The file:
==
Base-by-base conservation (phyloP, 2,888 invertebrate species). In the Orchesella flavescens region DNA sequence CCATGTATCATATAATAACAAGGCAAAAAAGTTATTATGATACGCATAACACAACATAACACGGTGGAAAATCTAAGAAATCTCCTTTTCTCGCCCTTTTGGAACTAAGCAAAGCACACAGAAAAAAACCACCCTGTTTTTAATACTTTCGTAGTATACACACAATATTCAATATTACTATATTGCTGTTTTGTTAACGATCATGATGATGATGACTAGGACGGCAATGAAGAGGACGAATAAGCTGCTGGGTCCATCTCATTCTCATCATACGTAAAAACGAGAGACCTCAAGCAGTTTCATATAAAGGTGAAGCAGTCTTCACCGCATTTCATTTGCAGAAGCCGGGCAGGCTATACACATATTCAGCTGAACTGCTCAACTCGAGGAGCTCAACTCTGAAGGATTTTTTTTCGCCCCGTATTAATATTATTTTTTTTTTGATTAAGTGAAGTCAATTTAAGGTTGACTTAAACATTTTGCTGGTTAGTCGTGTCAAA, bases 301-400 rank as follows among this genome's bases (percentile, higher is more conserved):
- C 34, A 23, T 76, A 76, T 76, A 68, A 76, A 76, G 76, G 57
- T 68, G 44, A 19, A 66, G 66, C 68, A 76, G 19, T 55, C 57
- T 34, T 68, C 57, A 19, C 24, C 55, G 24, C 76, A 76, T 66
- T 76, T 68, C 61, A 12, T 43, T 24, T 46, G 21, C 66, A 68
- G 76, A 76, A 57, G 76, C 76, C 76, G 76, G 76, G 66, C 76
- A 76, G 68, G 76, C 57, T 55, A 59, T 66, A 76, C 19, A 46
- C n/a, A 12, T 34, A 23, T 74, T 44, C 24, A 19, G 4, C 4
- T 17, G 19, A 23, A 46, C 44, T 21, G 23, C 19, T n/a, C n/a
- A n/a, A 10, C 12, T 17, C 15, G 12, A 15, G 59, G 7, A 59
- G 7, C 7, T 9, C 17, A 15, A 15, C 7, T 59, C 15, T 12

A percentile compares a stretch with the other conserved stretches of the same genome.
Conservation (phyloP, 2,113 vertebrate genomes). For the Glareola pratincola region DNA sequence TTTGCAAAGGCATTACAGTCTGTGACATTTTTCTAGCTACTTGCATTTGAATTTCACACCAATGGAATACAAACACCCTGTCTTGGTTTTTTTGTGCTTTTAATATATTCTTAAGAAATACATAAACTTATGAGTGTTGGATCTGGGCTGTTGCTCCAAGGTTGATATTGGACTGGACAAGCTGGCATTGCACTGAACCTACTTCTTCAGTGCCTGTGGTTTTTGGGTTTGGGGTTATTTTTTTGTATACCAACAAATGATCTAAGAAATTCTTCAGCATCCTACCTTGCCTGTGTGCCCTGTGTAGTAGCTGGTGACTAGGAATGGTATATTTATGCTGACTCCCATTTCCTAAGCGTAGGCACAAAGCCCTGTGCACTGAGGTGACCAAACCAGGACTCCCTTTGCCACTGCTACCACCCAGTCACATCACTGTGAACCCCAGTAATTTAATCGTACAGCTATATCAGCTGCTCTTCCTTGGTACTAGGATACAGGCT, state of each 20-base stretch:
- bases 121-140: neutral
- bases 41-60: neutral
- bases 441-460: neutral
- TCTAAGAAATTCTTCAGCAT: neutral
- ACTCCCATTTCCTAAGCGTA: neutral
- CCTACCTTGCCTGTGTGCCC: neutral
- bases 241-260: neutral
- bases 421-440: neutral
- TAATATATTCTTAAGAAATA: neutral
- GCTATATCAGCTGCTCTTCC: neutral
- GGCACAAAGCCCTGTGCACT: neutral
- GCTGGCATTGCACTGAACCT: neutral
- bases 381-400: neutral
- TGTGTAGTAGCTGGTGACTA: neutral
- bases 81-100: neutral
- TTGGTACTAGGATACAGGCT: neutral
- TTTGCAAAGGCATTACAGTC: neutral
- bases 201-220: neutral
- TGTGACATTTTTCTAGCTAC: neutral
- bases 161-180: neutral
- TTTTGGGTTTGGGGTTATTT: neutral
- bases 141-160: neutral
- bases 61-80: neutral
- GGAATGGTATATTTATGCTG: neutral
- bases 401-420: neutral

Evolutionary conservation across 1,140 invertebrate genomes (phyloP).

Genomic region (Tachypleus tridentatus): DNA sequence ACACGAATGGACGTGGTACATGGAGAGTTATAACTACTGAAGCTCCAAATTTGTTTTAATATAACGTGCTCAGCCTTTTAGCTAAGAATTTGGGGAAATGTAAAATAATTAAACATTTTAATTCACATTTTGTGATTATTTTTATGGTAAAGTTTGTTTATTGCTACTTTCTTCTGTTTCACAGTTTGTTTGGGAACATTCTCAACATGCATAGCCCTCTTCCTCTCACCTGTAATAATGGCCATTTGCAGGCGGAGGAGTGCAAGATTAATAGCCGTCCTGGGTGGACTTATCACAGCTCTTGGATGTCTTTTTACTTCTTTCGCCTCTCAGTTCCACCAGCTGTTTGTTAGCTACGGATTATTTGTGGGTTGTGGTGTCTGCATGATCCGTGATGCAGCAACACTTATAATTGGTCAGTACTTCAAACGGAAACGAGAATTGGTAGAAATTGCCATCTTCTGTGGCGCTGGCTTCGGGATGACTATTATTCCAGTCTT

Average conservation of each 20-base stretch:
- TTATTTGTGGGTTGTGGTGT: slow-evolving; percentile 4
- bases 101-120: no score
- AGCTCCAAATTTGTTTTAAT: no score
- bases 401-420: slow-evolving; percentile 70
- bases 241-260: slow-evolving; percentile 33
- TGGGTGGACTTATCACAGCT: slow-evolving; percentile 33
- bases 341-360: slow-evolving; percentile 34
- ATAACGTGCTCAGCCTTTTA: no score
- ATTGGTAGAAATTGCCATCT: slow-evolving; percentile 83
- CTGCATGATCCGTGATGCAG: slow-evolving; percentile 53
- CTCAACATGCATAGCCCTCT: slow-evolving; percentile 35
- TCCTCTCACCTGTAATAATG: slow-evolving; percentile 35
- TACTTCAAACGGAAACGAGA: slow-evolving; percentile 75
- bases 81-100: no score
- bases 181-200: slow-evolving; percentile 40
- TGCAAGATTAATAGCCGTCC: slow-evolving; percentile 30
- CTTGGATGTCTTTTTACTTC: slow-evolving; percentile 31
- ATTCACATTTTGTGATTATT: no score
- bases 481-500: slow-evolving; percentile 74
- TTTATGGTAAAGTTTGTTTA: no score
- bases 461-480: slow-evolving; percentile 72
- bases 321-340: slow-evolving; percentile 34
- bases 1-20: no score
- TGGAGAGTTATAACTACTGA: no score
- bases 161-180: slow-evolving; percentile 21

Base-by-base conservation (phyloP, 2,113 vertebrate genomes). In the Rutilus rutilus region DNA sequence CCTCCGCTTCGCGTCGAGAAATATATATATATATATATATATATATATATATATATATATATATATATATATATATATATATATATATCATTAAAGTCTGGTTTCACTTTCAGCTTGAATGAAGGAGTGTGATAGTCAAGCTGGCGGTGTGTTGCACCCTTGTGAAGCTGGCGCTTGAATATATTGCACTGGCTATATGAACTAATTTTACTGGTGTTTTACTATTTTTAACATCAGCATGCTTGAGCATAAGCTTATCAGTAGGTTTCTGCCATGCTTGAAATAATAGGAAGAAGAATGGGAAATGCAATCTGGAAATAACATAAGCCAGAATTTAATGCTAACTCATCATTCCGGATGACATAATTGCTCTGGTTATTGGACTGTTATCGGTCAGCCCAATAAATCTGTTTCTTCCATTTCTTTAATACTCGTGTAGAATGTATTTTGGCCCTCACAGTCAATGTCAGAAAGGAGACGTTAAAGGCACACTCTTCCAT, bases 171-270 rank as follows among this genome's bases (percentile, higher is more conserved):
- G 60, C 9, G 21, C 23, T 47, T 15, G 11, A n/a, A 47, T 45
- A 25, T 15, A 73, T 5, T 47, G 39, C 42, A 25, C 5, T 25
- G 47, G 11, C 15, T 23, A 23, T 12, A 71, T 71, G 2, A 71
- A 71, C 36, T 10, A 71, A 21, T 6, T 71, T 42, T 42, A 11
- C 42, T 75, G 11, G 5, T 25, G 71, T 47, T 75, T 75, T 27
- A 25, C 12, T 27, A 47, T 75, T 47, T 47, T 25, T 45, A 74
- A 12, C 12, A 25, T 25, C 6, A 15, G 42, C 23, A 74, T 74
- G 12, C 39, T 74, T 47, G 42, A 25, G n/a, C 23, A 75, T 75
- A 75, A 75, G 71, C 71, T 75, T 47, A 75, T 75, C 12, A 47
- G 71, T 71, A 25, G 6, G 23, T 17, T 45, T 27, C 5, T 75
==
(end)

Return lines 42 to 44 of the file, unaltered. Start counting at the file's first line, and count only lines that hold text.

- TTATTTGTGGGTTGTGGTGT: slow-evolving; percentile 4
- bases 101-120: no score
- AGCTCCAAATTTGTTTTAAT: no score